Back in June 2011, we reported here that Congress’ brand new creation known as the “Federal Insurance Office” (FIO) had found its first Director in former Illinois regulator Michael McRaith. We cautiously anticipated then the issuance of the FIO’s initial report to Congress, scheduled for January, 2012, regarding the effectiveness of the state-based system of insurance regulation, as well as recommendations for changes and improvements. Industry stakeholders speculated then about what the establishment of this new federal bureaucracy might signal and what role the Feds might be looking to assume in their industry in the wake of scares about financial instabilities surrounding major U.S. insurers. The decades-old debates about federalism in the regulation of insurance were sparked anew and we waited for word from Director McRaith and his Office. And we waited. A year passed and we waited some more. Another year passed and the Feds rolled out their health insurance marketplace and that went…well, they did roll it out! You may have heard.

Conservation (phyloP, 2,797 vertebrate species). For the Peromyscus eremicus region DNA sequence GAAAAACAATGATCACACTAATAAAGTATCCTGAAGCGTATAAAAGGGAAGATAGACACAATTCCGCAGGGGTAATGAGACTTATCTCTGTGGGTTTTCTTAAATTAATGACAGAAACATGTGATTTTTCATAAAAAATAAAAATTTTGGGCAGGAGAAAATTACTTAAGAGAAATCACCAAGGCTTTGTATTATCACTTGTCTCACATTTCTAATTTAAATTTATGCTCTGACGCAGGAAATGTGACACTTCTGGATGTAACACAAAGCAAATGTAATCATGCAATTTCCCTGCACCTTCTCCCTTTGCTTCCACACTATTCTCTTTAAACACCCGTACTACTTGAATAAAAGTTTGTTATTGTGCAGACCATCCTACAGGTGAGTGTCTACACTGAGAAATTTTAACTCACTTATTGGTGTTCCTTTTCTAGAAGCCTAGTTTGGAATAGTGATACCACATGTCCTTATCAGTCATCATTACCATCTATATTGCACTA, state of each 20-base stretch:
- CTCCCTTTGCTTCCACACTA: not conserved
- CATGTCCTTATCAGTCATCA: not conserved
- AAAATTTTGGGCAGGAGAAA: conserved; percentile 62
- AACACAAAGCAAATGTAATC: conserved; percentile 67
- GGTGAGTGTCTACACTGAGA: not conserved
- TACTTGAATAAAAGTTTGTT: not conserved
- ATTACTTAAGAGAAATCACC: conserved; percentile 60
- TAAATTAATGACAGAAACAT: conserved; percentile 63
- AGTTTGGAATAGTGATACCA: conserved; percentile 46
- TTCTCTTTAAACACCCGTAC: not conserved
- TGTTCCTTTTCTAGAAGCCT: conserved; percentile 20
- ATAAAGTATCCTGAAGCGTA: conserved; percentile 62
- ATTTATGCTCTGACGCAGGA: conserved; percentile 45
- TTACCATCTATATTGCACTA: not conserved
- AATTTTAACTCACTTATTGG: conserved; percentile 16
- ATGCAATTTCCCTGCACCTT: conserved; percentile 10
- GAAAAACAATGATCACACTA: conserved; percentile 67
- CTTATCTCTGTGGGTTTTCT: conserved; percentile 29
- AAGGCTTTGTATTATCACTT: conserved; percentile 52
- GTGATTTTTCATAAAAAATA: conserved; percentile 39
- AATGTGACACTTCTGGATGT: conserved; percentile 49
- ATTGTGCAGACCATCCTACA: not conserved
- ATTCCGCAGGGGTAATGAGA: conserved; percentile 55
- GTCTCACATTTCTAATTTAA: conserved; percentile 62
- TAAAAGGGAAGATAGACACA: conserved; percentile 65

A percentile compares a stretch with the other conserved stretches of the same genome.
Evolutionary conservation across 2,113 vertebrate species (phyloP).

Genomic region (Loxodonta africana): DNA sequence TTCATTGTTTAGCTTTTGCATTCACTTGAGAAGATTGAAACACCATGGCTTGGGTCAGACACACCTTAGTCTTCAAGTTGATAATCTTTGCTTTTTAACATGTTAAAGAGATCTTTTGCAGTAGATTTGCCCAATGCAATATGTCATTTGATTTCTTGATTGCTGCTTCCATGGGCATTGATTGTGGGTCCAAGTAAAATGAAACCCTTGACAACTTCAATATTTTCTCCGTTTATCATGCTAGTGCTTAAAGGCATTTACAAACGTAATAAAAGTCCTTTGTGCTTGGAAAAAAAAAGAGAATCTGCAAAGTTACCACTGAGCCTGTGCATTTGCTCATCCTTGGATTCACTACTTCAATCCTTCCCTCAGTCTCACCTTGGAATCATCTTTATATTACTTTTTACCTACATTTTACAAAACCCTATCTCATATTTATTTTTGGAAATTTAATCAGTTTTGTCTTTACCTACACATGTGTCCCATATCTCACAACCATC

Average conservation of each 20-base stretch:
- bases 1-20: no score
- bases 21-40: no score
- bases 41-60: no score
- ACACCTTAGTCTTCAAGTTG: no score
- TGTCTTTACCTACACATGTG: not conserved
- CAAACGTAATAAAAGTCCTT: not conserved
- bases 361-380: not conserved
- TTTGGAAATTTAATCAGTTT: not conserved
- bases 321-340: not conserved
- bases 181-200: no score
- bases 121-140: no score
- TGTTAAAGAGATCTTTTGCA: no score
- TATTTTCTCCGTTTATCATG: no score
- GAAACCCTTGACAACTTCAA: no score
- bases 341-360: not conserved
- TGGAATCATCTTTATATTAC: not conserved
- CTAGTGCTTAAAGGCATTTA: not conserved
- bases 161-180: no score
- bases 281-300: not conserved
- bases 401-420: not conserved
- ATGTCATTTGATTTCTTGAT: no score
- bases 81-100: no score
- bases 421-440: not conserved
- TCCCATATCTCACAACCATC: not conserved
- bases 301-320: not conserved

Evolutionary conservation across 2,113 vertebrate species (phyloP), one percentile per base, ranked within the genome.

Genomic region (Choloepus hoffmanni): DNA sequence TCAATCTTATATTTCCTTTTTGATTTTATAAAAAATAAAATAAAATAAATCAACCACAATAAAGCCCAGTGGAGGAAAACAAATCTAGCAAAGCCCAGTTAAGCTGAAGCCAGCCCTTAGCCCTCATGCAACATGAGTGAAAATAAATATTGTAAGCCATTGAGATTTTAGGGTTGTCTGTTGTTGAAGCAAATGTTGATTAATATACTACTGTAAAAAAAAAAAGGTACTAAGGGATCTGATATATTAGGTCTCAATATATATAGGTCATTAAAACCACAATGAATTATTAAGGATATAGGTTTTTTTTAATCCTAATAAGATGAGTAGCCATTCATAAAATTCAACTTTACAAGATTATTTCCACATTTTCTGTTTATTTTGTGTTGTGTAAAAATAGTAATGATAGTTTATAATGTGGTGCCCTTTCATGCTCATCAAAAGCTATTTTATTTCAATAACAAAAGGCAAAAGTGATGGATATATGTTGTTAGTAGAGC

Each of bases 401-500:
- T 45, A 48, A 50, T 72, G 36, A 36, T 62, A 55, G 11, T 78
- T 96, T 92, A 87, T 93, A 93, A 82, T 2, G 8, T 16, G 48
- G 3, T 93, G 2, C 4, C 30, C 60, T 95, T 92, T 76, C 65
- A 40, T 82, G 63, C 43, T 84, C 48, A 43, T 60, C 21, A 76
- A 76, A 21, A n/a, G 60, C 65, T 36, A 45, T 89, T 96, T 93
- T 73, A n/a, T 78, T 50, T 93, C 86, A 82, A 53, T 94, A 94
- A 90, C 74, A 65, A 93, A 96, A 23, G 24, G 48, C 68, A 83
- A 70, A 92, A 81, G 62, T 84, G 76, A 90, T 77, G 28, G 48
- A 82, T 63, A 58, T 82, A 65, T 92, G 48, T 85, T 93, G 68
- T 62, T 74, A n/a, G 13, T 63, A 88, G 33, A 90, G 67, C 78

At long last, the FIO finally issued the long-overdue report to Congress on December 12, 2013. So what does it say? Well, not surprisingly, the Feds do see a role for themselves in insurance regulation, but the states should have one too, the report says. A “hybrid” model of state-federal regulation is recommended, for now. As summarized in its accompanying press release:
[T]he report concludes that in some circumstances, policy goals of uniformity, efficiency, and consumer protection make continued federal involvement necessary to improve insurance regulation. However, the report concludes that insurance regulation in the United States is best viewed in terms of a hybrid model, where state and federal oversight play complementary roles and where the roles are defined in terms of the strengths and opportunities that each brings to improving solvency and market conduct regulation.
The report acknowledges the massive undertaking, and expense, that would be required to re-shape insurance regulation into a pure federal model, and further recognizes the importance of local (state) regulation for best understanding and responding to the market close to its consumers. Thus, a hybrid model is probably best, the report concludes, but modernization is necessary and the report suggests some specific areas where states must improve, including with respect to:
- Capital solvency/financial soundness of companies
- Resolution practices reforms
- Marketplace monitoring and regulation improvements
The report is in. The debate carries on.